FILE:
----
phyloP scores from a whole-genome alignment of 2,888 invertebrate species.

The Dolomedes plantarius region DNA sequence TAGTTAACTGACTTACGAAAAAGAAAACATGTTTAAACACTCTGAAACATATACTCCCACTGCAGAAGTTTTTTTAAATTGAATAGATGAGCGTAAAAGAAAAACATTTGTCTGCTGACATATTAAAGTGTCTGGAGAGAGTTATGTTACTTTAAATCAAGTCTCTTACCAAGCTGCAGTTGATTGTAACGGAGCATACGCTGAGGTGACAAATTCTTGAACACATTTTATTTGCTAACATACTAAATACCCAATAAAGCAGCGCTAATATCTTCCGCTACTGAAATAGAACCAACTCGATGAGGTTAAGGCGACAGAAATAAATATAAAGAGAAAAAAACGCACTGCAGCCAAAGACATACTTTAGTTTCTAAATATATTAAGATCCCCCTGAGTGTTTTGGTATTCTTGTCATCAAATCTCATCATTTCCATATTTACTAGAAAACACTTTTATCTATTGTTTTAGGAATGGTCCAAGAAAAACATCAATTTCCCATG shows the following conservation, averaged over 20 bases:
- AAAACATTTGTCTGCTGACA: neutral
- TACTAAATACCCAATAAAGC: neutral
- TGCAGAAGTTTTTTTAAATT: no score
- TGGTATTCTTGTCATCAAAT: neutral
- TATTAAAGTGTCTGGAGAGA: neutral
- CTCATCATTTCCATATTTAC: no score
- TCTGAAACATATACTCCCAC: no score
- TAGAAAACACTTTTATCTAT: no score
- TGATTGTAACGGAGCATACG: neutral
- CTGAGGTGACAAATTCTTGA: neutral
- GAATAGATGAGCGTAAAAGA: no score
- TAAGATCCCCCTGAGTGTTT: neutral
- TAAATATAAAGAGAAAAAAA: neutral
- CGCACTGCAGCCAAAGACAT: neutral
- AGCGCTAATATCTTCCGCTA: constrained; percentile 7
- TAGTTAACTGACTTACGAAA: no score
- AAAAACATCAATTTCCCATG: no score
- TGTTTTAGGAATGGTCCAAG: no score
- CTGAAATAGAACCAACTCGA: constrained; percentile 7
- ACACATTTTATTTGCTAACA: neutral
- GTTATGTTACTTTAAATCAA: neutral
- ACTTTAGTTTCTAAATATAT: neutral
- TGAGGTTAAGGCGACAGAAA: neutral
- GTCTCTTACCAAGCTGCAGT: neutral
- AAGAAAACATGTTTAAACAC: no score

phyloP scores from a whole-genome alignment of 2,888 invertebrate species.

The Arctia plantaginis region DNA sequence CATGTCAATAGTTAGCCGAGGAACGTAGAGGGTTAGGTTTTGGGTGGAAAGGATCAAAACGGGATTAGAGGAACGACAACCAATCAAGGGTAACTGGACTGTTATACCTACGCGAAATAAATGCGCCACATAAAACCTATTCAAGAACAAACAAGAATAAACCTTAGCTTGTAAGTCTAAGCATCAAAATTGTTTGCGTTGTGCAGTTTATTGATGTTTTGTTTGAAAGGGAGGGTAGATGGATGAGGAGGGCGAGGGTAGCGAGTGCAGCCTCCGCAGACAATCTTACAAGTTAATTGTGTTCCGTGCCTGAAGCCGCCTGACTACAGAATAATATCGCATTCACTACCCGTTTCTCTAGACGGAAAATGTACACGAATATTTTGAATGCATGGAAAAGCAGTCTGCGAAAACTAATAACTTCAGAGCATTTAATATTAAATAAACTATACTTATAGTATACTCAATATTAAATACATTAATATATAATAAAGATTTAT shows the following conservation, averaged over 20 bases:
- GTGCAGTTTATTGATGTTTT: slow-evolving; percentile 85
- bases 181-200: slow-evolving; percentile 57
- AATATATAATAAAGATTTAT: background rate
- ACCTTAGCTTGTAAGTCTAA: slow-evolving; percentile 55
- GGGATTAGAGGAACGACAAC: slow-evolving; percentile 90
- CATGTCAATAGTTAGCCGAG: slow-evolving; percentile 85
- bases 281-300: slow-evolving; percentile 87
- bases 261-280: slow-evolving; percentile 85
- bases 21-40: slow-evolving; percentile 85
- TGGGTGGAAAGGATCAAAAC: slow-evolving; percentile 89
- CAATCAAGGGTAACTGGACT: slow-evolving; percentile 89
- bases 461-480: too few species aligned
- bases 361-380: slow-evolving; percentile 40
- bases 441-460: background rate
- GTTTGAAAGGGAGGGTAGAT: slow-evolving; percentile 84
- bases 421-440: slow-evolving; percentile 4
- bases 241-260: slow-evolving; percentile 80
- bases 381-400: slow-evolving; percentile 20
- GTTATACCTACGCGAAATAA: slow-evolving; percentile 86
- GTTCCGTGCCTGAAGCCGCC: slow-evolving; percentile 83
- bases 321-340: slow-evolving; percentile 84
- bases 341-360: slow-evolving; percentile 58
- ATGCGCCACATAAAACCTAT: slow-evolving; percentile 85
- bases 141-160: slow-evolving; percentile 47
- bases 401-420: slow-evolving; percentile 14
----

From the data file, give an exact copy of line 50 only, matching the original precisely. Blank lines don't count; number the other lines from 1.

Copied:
- bases 321-340: slow-evolving; percentile 84